June 15th, 2006

I See You!

Personal/Theological Notebook: Me Again

The last few months I've been a wretched correspondent: even with family I've not been in touch as much as I ought to be. I'm not sure what to blame the "crash" on, so I'll just blame it on me and leave it at that. Even the journal has hit a few hard weeks, and I've started to get inquiries, so I'm making sure to put in a little time here, so that I don't cause the kind of despair and panic kesil did with his temporary absence.

In brief:
• J.P. Hurt has gone and gotten himself engaged to Sheila, down in West Lafayette. J.P. is the most infinitely worst of all correspondents. What I apologized for above as an absence would be a frequency that would constitute stalking on his part. His fiancé was apparently baffled that he'd not talked to some of his best friends (Erik, Mark and I will be in the wedding party, with his brother Nick as Best Man) in a year. How could they be his best friends, she wondered, if that were so? J.P. didn't understand the question. And I love him for it.

• I've spent the better part of my time not working on my dissertation since returning from interviewing Francis Sullivan at Boston College. Instead, I've been ploughing away at designing my Introduction to Theology class and lectures for the Fall semester. It's been slow going at this point, working more on the syllabus rather than lesson plans. I'm making a huge pile of topics on top of my 15-week calendar and then shaking the thing to see if I can get them to distribute evenly across the period. I've yet to make a final schedule, but ideas are coming together.

• My cousin Rebecca graduated from high school last Thursday. Her graduation party was Saturday the 10th, up in Shorewood. I caught the bus up there and saw lots of family during the cool, sunny afternoon. After I arrived and chatted with Mom for a bit, Jim and Leslie arrived with the girls in tow. The 10th was Grace's birthday and – after being clingy with Mommy for awhile – she was able to relax and brag a bit about being 4. Becca is the last of our generation in the Sweeney clan, so that's the last of high school for us: but the next generation's first will be just another four years coming, so there'll be more of that. Her brother Ben is heading out for a semester (well, through November, really) in Argentina in a few weeks. He just turned 21, so we've made plans to go out to the campus bars before he leaves, which kind of blows my mind.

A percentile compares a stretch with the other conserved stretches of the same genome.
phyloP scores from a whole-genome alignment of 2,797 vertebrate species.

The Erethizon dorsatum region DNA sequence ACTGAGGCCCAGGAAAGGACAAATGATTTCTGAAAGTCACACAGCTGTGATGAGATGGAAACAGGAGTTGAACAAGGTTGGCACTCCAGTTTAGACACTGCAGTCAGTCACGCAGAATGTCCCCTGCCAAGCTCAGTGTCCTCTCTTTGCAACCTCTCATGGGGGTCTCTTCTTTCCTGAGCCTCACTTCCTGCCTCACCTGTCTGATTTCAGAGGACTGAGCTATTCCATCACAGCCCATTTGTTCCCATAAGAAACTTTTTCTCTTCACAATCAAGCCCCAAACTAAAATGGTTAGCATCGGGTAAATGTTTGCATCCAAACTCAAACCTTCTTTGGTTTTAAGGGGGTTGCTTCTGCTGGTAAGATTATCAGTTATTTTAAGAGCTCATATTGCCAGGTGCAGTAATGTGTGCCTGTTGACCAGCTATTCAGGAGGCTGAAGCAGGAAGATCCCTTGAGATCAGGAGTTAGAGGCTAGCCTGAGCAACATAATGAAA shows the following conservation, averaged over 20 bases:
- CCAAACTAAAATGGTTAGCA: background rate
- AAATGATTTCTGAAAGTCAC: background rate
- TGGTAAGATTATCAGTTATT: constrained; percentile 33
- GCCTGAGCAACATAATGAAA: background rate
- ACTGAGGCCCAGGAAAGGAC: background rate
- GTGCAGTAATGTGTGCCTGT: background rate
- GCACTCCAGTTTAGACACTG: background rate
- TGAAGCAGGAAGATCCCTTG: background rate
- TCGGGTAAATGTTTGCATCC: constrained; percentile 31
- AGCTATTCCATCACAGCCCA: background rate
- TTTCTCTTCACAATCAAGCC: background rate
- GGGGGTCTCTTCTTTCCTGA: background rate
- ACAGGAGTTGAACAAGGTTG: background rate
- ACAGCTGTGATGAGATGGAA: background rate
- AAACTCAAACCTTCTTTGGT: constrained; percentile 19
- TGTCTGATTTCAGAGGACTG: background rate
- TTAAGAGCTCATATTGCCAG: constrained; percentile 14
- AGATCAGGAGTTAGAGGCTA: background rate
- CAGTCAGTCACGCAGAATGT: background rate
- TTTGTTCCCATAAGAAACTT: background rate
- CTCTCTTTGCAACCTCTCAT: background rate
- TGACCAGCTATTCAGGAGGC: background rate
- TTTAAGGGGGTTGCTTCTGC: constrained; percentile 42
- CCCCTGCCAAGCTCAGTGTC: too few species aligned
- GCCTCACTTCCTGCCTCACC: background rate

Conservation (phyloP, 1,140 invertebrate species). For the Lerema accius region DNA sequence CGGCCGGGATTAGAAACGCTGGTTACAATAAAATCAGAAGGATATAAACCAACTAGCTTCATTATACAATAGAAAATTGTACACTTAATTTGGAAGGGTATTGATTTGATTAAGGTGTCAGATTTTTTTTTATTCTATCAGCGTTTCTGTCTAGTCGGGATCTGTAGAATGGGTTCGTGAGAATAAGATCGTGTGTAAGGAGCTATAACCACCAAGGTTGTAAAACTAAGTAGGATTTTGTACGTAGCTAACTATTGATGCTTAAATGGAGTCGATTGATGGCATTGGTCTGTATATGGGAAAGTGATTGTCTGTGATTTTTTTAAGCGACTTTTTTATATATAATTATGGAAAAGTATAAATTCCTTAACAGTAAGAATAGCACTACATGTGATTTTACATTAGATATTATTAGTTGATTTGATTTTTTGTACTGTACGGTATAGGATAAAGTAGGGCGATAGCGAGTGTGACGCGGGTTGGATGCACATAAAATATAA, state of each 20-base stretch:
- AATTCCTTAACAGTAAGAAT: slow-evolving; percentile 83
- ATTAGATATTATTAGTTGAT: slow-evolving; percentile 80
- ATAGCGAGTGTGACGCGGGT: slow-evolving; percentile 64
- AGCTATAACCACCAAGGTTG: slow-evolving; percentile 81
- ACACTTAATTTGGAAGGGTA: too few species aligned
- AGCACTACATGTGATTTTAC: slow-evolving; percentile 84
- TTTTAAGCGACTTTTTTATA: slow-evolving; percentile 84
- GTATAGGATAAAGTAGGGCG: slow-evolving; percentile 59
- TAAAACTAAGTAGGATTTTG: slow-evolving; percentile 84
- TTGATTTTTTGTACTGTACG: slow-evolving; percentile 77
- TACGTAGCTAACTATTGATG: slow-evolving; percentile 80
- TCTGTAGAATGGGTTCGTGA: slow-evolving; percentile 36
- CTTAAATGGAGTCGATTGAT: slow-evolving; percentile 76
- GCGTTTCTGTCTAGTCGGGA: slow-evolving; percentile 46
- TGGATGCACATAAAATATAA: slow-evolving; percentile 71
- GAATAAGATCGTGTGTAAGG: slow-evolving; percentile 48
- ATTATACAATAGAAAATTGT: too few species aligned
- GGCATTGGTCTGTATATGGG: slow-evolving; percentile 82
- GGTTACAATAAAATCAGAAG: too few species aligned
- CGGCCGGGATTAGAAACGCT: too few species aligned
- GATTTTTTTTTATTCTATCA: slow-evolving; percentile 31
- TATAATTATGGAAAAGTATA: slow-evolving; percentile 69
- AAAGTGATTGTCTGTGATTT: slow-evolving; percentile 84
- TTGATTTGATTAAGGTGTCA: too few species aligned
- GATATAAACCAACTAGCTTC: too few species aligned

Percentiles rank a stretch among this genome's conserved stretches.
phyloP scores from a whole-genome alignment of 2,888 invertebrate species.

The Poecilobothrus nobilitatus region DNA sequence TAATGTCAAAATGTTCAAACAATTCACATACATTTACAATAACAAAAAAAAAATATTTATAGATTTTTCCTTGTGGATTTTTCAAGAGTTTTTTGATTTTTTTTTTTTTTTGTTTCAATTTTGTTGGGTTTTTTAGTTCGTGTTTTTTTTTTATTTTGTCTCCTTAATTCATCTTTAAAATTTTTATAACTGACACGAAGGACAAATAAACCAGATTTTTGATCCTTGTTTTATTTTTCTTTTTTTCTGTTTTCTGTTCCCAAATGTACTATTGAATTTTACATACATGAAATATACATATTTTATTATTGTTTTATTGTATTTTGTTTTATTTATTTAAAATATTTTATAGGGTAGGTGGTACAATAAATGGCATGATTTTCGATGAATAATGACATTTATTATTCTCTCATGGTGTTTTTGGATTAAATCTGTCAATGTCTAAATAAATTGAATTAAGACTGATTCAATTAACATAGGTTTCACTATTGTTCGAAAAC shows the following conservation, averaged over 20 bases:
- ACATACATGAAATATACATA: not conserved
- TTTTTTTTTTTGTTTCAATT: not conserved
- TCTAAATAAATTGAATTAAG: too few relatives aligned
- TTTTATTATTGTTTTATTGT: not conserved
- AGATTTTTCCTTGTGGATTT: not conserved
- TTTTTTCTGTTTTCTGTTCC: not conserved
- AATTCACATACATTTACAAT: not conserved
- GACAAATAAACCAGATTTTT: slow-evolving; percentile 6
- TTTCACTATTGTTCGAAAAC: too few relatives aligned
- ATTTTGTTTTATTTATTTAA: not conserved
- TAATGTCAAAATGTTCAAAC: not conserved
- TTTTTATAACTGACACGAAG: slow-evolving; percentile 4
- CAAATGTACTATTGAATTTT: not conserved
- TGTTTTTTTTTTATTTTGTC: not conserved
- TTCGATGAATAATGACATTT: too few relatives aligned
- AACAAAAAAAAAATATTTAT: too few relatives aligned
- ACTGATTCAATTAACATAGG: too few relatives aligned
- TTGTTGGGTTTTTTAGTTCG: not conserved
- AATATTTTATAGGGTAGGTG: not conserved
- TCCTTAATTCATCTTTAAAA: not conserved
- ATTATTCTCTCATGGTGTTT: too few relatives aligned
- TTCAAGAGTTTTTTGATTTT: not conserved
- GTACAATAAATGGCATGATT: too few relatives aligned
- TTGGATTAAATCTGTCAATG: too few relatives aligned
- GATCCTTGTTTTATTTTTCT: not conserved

The Notre Dame Center for Ethics and Culture has sent out their call for papers for their annual conference. This year's topic is "Modernity: Yearning for the Infinite," which will be held from November 30 to December 2, 2006 at the University of Notre Dame. I've been playing with questions of Modernity and Post-Modernity in my head for years, ever since sitting in on George Marsden's seminar on Christianity in a Post-Modern World back in '95 or so. There are times where I'm inclined to think that there really isn't a new phenomenon called [lamely] "post-modernity," but rather that what we are in fact witnessing is modernity stripped of its illusions, of the inherited conclusions of the medieval Christian intellectual heritage. And so I wondered if there might be a venue to explore that line of thought in the conference. But then I saw the suggested topic of "Vatican II and the modern." That's got the juices flowing in another direction, and I have a dozen books out from the library now as I'm thinking about a project in that direction. Watch this space for more on that.

• This semester I watched more television than I have in the last decade. Typically, I watch a couple of shows a year, usually sci-fi, like my current devotion to Smallville and the thriller remake of Battlestar Galactica, which is a weekly group event here at Marquette. But from one random night of watching television by myself when I was crashed at the Flemings' place in Jackson Hole, Wyoming while they were at the Fiesta Bowl, I ended up devoted to a number of other programs. So what's the one thing the high-quality shows I've picked out – like family drama Everwood, sci-fi/mystery nail-biter Surface, and geek standbys Justice League Unlimited and Teen Titans – all have in common? They've all just been canceled. So much for my wanton habits. I couldn't be more annoyed. Do network executives watch any of these?